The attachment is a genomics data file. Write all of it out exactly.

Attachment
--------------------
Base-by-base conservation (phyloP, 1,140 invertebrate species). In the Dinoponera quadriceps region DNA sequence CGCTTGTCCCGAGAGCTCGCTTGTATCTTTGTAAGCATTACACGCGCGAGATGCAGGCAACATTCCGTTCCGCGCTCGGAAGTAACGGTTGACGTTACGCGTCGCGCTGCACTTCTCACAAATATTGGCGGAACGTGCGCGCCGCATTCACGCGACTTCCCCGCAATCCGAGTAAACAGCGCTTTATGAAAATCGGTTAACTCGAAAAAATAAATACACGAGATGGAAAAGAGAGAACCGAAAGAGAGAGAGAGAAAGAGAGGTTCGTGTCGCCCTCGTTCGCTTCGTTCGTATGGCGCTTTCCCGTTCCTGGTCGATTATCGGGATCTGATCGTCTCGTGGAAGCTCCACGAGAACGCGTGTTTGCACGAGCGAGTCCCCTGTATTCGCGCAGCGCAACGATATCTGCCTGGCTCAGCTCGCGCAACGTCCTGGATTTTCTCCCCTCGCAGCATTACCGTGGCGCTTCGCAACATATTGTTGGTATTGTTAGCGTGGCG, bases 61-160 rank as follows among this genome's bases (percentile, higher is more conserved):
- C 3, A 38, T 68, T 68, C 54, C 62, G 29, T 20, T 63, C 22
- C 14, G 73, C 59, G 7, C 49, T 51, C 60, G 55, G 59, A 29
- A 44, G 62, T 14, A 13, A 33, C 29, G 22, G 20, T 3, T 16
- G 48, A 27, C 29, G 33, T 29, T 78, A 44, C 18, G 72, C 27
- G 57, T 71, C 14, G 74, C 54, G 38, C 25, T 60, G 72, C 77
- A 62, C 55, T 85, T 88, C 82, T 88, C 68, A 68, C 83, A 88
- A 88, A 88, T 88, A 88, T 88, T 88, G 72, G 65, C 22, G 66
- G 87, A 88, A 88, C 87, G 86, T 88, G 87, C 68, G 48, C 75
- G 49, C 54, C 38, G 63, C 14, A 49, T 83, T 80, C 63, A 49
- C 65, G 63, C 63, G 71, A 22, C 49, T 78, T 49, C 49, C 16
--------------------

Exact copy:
Base-by-base conservation (phyloP, 1,140 invertebrate species). In the Dinoponera quadriceps region DNA sequence CGCTTGTCCCGAGAGCTCGCTTGTATCTTTGTAAGCATTACACGCGCGAGATGCAGGCAACATTCCGTTCCGCGCTCGGAAGTAACGGTTGACGTTACGCGTCGCGCTGCACTTCTCACAAATATTGGCGGAACGTGCGCGCCGCATTCACGCGACTTCCCCGCAATCCGAGTAAACAGCGCTTTATGAAAATCGGTTAACTCGAAAAAATAAATACACGAGATGGAAAAGAGAGAACCGAAAGAGAGAGAGAGAAAGAGAGGTTCGTGTCGCCCTCGTTCGCTTCGTTCGTATGGCGCTTTCCCGTTCCTGGTCGATTATCGGGATCTGATCGTCTCGTGGAAGCTCCACGAGAACGCGTGTTTGCACGAGCGAGTCCCCTGTATTCGCGCAGCGCAACGATATCTGCCTGGCTCAGCTCGCGCAACGTCCTGGATTTTCTCCCCTCGCAGCATTACCGTGGCGCTTCGCAACATATTGTTGGTATTGTTAGCGTGGCG, bases 61-160 rank as follows among this genome's bases (percentile, higher is more conserved):
- C 3, A 38, T 68, T 68, C 54, C 62, G 29, T 20, T 63, C 22
- C 14, G 73, C 59, G 7, C 49, T 51, C 60, G 55, G 59, A 29
- A 44, G 62, T 14, A 13, A 33, C 29, G 22, G 20, T 3, T 16
- G 48, A 27, C 29, G 33, T 29, T 78, A 44, C 18, G 72, C 27
- G 57, T 71, C 14, G 74, C 54, G 38, C 25, T 60, G 72, C 77
- A 62, C 55, T 85, T 88, C 82, T 88, C 68, A 68, C 83, A 88
- A 88, A 88, T 88, A 88, T 88, T 88, G 72, G 65, C 22, G 66
- G 87, A 88, A 88, C 87, G 86, T 88, G 87, C 68, G 48, C 75
- G 49, C 54, C 38, G 63, C 14, A 49, T 83, T 80, C 63, A 49
- C 65, G 63, C 63, G 71, A 22, C 49, T 78, T 49, C 49, C 16